An Embarrassment of Riches
I hadn’t covered this earlier, and perhaps I should have, but, never too late. In 2005, Dr. Anne Lawrence published a study in which she canvased a significant number of MTF transwomen that had had SRS from Dr. Toby Meltzer. This paper is a true treasure trove of data, only a smattering of which I will explore here:
Characteristics of Participants by Reported Pattern of Sexual Attraction
Attraction before SRS/Attraction after SRS: F/M F/F M/M
Participant characteristic (n = 30) (n = 50) (n = 17)
Mean age at SRS (SD) 45 (8.4) 44 (9.1) 34 (9.2)
Mean age at living full-time in female role (SD) 42 (11.3) 42 (9.6) 28 (8.8)
Mean duration of real-life experience before SRS, in months (SD) 21 (18) 21 (18) 63 (63)
Mean number of female sexual partners before SRS (SD) 12 (16) 15 (21) 0.3 (0.8)
Mean number of male sexual partners before SRS (SD) 0.7 (1.3) 0.8 (1.8) 6.6 (8.8)
Very or somewhat feminine as a child, in own opinion 41% 45% 76%
Very or somewhat feminine as a child, in others’ probable opinion 21% 24% 76%
Autogynephilic arousal hundred of times or more before SRS 52% 58% 18%
Married to a woman before SRS 70% 74% 12%
Biologic parent before SRS 53% 42% 6%
Mean number of female sexual partners after SRS (SD) 0 (0) 1.5 (2.6) 0.4 (0.9)
Mean number of female sexual partners after SRS 0 (0) 1.0 (1.7) 0.3 (0.8)
in last year (SD)
Mean episodes of sexual behavior with female partners after SRS 0 (0) 21 (48) 0.1 (0.5)
in last year (SD)
Mean number of male sexual partners after SRS (SD) 2.9 (3.1) 0.7 (1.6) 6.9 (10.7)
Mean number of male sexual partners after SRS in last year (SD) 1.9 (2.3) 0.4 (1.5) 2.9 (3.9)
Mean episodes of sexual behavior with male partners after SRS 30 (63) 1 (4) 67 (128)
in last year (SD)
More than one male sexual partner after SRS 60% 16% 65%
In stable partnered relationship after SRS, at any time 40% 74% 71%
In stable partnered relationship after SRS, at time of survey 27% 62% 29%
F/M = Exclusively or almost exclusively attracted to females before SRS, exclusively or almost exclusively attracted to males after SRS.
F/F = Exclusively or almost exclusively attracted to females before and after SRS.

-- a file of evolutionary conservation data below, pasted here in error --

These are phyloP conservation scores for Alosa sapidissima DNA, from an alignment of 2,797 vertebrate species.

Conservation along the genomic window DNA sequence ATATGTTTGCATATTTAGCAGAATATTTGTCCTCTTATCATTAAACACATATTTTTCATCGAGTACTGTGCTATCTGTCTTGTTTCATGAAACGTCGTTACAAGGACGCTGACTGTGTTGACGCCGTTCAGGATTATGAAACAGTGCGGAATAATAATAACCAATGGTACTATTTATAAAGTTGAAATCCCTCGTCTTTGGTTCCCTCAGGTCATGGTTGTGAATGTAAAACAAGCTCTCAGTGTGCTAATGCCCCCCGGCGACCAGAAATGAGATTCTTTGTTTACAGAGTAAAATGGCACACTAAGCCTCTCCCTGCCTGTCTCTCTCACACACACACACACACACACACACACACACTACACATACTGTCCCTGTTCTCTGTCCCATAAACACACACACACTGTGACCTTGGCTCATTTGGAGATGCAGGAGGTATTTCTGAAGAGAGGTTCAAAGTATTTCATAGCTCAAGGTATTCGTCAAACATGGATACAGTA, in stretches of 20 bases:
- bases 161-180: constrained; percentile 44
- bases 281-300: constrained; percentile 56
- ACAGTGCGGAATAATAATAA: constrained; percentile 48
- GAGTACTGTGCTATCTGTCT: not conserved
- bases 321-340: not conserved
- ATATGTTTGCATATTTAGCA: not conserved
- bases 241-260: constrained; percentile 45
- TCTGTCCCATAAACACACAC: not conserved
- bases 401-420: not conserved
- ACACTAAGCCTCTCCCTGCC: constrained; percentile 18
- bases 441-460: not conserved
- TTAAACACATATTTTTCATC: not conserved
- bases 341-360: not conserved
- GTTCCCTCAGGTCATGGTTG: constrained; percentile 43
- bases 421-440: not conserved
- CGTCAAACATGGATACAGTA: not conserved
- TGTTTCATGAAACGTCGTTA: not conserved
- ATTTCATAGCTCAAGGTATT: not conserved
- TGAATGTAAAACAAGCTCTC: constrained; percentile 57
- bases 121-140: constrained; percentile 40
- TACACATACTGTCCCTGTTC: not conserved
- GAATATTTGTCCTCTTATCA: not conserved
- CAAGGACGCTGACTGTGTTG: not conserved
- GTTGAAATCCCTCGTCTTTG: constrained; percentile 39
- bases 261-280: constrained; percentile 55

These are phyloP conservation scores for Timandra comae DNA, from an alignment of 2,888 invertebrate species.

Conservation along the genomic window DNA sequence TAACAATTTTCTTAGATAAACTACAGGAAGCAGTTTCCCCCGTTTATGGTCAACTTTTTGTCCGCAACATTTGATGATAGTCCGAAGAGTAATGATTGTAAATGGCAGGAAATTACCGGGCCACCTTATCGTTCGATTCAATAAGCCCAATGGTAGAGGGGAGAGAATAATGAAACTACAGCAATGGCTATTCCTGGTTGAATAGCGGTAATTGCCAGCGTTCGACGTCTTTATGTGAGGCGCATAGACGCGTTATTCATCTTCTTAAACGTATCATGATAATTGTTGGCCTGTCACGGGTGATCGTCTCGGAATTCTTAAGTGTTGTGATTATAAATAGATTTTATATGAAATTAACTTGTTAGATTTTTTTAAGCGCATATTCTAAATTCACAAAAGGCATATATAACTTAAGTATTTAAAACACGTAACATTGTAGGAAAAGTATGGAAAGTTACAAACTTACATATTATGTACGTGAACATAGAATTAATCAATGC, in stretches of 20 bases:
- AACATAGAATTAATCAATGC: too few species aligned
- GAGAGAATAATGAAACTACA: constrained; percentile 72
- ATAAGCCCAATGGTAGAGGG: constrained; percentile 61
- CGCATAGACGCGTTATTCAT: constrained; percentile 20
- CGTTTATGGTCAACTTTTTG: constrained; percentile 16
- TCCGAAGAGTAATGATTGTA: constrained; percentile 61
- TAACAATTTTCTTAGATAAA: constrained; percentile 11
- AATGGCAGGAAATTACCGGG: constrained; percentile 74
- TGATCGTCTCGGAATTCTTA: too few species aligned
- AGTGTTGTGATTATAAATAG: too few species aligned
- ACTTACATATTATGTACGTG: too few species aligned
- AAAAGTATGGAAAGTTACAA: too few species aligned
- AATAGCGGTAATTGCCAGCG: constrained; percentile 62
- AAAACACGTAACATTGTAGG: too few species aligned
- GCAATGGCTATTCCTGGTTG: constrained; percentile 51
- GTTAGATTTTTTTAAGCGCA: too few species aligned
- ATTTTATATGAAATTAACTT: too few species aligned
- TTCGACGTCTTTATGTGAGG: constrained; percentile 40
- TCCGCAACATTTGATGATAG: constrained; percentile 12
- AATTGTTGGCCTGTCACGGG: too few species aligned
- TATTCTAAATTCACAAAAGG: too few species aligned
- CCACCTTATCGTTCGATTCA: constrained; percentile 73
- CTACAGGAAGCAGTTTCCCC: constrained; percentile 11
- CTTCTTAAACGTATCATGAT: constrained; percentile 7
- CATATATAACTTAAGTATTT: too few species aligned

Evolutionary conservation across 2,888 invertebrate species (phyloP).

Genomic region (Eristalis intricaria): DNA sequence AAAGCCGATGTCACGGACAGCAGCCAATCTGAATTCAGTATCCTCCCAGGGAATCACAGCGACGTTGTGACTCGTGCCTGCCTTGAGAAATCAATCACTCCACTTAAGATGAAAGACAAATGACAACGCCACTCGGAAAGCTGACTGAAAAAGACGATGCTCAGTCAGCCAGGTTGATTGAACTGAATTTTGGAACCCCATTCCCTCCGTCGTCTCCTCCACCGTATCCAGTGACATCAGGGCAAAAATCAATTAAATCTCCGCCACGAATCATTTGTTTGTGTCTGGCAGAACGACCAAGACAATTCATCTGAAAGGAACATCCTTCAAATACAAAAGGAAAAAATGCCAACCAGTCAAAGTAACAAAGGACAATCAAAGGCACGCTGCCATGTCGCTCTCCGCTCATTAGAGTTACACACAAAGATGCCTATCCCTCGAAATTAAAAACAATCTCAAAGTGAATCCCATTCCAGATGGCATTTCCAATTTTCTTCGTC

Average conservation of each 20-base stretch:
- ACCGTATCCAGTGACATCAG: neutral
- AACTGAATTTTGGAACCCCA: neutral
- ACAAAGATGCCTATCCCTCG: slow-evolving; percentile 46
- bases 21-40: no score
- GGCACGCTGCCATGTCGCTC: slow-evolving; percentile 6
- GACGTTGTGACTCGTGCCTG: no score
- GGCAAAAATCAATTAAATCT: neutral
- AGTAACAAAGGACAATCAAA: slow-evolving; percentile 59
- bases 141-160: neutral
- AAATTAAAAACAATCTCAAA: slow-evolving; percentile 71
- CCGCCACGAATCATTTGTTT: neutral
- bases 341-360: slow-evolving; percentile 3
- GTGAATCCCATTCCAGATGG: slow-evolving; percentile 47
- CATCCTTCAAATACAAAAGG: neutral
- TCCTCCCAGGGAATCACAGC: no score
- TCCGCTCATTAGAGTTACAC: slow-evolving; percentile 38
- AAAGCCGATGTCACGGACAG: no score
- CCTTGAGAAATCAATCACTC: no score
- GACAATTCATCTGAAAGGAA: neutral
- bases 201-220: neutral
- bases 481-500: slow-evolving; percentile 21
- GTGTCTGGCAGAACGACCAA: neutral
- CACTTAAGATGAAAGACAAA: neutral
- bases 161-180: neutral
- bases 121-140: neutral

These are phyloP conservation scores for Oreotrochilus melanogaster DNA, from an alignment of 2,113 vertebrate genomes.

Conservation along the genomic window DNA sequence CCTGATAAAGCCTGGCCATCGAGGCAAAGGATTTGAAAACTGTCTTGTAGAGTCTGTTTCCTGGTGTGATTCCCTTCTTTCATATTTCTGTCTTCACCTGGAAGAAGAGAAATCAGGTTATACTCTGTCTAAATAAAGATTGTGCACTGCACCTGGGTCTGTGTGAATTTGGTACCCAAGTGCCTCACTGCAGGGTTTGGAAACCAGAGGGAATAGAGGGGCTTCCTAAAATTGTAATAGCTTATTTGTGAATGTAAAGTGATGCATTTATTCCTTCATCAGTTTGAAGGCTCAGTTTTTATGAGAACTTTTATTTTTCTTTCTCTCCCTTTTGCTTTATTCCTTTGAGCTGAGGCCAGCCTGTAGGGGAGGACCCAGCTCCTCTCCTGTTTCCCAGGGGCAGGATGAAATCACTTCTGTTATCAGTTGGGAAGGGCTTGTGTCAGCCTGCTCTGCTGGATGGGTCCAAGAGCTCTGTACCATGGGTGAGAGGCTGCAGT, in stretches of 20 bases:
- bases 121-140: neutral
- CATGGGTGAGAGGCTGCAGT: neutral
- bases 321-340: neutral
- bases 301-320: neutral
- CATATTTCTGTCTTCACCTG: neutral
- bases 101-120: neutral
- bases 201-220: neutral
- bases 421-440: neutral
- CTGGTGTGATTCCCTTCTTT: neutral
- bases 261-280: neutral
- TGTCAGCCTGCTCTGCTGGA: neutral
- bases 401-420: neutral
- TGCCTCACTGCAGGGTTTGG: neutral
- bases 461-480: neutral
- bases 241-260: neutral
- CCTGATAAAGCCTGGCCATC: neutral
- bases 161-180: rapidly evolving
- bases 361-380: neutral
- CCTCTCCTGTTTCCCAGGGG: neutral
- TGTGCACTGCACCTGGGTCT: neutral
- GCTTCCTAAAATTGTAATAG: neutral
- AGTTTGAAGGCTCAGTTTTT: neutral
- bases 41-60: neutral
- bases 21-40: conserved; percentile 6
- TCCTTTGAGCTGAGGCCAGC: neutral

M/M = Exclusively or almost exclusively attracted to males before and after SRS.
This paper has clearly documented the phenomena of autogynephilic pseudo-androphilic shift in sexual behavior after SRS, showing it is fairly common.
Looking at the data for autogynephila, we note that the stably “exclusively” androphilic included 18% that reported extensive autogynephilic arousal. This would seem to contradict Blanchard’s taxonomy that exclusively androphilic MTF transsexuals do not experience autogynephilia. However, there is strong evidence that a number of these individuals inaccurately reported their actual sexual orientation as Lawrence dug deeper,
“six participants classified as homosexual based on their pattern of sexual partnering before SRS reported experiencing autogynephilic arousal before SRS. Two of these participants, both of whom reported “hundreds of episodes or more” of autogynephilic arousal before SRS, had been married to women and had been biologic parents before SRS, suggesting that their reports of no female sexual partners before SRS were inaccurate. Two other homosexual participants, both of whom also reported “hundreds of episodes or more” of autogynephilic arousal, had not been married and had not been biologic parents; one, age 33 at time of SRS, reported only one male partner before SRS; the other, age 44 at time of SRS, reported multiple male partners before SRS. The remaining 2 homosexual participants, both ages 38, reported autogynephilic arousal only “once or twice” before SRS; both reported multiple male partners before SRS and one also reported MtF transgendered partners. Seven other participants who were classified as homosexual based on their self-reported pattern of sexual attraction before SRS but not on the basis of their pattern of sexual partnering before SRS also reported autogynephilic sexual arousal before SRS. Four of these 7 participants had been married, and 2 of these 4 had been biologic parents; only 1 reported any male sexual partners before SRS. Of the remaining 3 participants, 2 reported no sexual partners before SRS, and 1 reported multiple male, female, and MtF transgendered partners before SRS.”